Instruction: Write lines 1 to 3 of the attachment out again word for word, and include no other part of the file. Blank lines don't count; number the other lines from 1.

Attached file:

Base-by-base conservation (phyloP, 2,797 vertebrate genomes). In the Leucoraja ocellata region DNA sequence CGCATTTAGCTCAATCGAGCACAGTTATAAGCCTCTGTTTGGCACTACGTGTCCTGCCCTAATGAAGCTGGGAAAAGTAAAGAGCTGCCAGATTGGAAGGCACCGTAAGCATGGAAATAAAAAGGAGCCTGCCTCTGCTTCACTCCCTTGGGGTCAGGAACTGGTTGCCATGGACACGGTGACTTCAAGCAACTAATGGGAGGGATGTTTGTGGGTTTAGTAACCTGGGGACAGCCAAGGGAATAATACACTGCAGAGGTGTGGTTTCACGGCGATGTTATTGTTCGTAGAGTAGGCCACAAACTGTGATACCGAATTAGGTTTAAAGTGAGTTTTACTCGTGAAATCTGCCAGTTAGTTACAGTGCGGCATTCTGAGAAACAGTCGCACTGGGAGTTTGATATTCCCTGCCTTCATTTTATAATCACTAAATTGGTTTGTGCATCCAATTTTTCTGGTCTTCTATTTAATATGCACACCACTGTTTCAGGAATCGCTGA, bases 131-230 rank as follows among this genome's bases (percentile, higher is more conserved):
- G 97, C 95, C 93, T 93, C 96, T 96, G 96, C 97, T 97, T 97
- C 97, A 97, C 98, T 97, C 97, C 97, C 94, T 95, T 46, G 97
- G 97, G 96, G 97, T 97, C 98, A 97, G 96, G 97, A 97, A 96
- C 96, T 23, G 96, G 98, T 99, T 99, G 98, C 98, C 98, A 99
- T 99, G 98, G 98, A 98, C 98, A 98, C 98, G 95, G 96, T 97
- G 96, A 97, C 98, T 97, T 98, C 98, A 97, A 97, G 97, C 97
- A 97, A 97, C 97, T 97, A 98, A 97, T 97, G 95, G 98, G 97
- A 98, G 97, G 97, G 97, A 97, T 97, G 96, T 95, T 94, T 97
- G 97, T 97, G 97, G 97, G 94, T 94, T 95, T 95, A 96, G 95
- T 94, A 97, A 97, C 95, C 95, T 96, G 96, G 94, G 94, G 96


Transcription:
Base-by-base conservation (phyloP, 2,797 vertebrate genomes). In the Leucoraja ocellata region DNA sequence CGCATTTAGCTCAATCGAGCACAGTTATAAGCCTCTGTTTGGCACTACGTGTCCTGCCCTAATGAAGCTGGGAAAAGTAAAGAGCTGCCAGATTGGAAGGCACCGTAAGCATGGAAATAAAAAGGAGCCTGCCTCTGCTTCACTCCCTTGGGGTCAGGAACTGGTTGCCATGGACACGGTGACTTCAAGCAACTAATGGGAGGGATGTTTGTGGGTTTAGTAACCTGGGGACAGCCAAGGGAATAATACACTGCAGAGGTGTGGTTTCACGGCGATGTTATTGTTCGTAGAGTAGGCCACAAACTGTGATACCGAATTAGGTTTAAAGTGAGTTTTACTCGTGAAATCTGCCAGTTAGTTACAGTGCGGCATTCTGAGAAACAGTCGCACTGGGAGTTTGATATTCCCTGCCTTCATTTTATAATCACTAAATTGGTTTGTGCATCCAATTTTTCTGGTCTTCTATTTAATATGCACACCACTGTTTCAGGAATCGCTGA, bases 131-230 rank as follows among this genome's bases (percentile, higher is more conserved):
- G 97, C 95, C 93, T 93, C 96, T 96, G 96, C 97, T 97, T 97
- C 97, A 97, C 98, T 97, C 97, C 97, C 94, T 95, T 46, G 97